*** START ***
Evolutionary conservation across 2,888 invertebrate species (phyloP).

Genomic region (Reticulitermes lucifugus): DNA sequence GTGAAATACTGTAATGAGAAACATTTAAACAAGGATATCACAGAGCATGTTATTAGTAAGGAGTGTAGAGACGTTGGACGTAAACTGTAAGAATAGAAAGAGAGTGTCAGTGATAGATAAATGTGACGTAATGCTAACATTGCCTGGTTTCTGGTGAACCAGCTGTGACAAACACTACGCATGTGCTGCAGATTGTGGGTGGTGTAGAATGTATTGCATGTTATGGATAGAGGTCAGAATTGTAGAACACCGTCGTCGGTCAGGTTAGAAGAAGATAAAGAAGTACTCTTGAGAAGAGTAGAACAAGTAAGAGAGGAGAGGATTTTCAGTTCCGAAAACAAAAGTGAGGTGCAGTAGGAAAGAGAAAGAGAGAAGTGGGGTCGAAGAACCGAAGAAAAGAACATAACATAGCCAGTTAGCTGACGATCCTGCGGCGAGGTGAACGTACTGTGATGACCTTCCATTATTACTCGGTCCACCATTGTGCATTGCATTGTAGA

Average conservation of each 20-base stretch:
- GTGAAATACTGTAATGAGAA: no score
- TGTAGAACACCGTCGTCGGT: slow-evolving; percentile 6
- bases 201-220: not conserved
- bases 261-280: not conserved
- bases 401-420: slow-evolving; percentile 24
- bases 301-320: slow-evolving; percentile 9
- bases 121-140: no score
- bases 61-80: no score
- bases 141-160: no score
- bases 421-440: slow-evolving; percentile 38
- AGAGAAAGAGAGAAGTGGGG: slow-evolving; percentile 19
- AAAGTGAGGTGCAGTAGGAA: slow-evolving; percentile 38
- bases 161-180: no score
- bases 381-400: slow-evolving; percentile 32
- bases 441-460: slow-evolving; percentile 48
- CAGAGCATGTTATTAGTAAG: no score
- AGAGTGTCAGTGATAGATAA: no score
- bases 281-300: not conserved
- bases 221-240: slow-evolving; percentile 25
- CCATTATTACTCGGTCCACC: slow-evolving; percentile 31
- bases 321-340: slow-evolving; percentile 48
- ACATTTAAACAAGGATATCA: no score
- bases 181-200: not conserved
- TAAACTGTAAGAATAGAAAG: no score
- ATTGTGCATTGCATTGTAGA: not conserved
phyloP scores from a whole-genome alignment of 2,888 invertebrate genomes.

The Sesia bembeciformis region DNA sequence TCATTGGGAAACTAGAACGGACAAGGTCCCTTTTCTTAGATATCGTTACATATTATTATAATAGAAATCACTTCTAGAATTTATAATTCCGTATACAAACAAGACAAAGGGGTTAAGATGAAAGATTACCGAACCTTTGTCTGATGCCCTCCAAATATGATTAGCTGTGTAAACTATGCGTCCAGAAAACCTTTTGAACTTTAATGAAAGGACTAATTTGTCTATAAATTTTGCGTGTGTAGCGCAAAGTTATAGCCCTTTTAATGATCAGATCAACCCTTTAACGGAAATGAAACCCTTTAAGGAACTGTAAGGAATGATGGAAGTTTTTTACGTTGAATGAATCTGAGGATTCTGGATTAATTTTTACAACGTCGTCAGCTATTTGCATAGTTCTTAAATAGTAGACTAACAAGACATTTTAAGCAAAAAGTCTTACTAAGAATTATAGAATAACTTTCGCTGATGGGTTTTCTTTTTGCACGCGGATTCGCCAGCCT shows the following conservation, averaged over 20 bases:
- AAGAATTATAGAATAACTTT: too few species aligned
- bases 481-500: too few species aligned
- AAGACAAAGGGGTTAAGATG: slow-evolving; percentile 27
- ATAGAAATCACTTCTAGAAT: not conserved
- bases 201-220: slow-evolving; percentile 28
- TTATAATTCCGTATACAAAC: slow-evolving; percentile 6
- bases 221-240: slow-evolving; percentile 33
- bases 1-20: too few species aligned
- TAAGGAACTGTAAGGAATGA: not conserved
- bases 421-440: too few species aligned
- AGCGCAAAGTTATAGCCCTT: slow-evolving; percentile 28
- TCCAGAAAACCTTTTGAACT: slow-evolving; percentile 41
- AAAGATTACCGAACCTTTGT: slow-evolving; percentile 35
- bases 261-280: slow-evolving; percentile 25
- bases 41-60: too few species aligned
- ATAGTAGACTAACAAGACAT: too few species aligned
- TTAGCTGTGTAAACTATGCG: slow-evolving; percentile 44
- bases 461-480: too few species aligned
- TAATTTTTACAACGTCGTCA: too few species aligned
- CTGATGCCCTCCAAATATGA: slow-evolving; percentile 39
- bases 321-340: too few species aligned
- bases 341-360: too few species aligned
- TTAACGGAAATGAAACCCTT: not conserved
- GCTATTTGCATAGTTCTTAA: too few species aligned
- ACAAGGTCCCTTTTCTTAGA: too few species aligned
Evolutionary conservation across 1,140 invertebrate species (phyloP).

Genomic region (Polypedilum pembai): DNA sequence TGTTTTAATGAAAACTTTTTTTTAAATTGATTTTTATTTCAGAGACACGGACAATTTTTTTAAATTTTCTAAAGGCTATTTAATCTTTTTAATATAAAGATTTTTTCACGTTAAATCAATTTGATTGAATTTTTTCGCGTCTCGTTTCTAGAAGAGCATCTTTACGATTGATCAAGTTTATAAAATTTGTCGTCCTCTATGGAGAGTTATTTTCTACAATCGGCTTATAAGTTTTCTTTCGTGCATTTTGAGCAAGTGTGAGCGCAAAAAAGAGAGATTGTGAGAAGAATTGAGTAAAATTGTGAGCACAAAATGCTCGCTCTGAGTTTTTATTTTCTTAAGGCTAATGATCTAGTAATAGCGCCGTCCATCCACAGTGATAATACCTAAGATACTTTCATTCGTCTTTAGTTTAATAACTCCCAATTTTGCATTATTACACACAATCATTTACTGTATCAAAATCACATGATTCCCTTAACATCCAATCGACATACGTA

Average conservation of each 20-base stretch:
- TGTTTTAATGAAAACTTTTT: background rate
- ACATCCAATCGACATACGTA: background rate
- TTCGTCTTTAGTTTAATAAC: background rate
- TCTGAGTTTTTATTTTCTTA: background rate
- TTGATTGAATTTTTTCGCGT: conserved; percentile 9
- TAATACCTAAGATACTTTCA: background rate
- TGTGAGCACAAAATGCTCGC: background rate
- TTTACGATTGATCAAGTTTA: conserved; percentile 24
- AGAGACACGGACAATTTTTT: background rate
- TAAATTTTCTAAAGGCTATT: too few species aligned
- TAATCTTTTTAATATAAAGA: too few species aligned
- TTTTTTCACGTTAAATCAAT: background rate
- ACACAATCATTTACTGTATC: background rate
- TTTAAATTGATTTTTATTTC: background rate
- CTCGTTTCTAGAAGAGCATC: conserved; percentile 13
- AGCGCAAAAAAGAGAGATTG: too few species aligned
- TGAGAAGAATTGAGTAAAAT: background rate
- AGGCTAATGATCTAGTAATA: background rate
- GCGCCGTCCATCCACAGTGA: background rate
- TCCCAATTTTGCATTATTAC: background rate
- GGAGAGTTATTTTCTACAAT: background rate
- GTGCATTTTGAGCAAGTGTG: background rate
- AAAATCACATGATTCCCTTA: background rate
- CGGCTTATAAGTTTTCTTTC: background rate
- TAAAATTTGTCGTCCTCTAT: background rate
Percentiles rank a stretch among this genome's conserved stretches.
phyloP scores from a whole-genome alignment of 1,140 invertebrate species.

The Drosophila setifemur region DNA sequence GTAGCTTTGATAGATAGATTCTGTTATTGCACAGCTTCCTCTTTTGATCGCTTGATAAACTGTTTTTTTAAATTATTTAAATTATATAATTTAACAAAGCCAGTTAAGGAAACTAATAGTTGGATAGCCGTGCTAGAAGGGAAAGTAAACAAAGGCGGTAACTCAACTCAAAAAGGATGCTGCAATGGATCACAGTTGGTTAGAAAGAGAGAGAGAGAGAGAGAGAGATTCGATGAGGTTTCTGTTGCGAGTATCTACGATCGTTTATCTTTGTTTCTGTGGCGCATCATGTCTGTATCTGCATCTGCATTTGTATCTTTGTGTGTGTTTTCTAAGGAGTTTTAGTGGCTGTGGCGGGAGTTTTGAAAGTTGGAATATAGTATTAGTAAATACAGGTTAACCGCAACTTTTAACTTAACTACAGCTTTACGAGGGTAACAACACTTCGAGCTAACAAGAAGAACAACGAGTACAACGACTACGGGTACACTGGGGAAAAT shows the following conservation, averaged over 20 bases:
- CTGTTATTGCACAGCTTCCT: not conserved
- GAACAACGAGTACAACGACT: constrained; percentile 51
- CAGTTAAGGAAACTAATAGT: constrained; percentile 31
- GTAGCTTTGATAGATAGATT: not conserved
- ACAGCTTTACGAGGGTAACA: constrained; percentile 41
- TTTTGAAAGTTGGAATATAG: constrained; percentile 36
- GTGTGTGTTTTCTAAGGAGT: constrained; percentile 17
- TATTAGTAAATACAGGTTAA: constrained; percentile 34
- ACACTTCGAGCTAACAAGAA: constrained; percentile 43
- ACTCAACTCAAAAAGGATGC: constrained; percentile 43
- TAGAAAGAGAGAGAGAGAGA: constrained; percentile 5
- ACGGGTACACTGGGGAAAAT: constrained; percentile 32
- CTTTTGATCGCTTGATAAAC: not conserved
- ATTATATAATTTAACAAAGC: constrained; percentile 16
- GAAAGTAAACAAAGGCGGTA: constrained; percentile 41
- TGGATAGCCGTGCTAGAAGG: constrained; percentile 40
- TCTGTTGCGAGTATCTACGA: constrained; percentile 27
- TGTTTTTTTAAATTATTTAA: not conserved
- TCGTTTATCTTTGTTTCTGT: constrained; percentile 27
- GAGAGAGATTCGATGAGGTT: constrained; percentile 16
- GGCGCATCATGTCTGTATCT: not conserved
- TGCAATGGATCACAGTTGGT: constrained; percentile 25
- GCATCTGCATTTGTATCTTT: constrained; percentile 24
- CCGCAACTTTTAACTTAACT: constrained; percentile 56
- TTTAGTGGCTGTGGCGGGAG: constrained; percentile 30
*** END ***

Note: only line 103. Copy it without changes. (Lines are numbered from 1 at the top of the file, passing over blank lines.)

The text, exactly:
- TCTGTTGCGAGTATCTACGA: constrained; percentile 27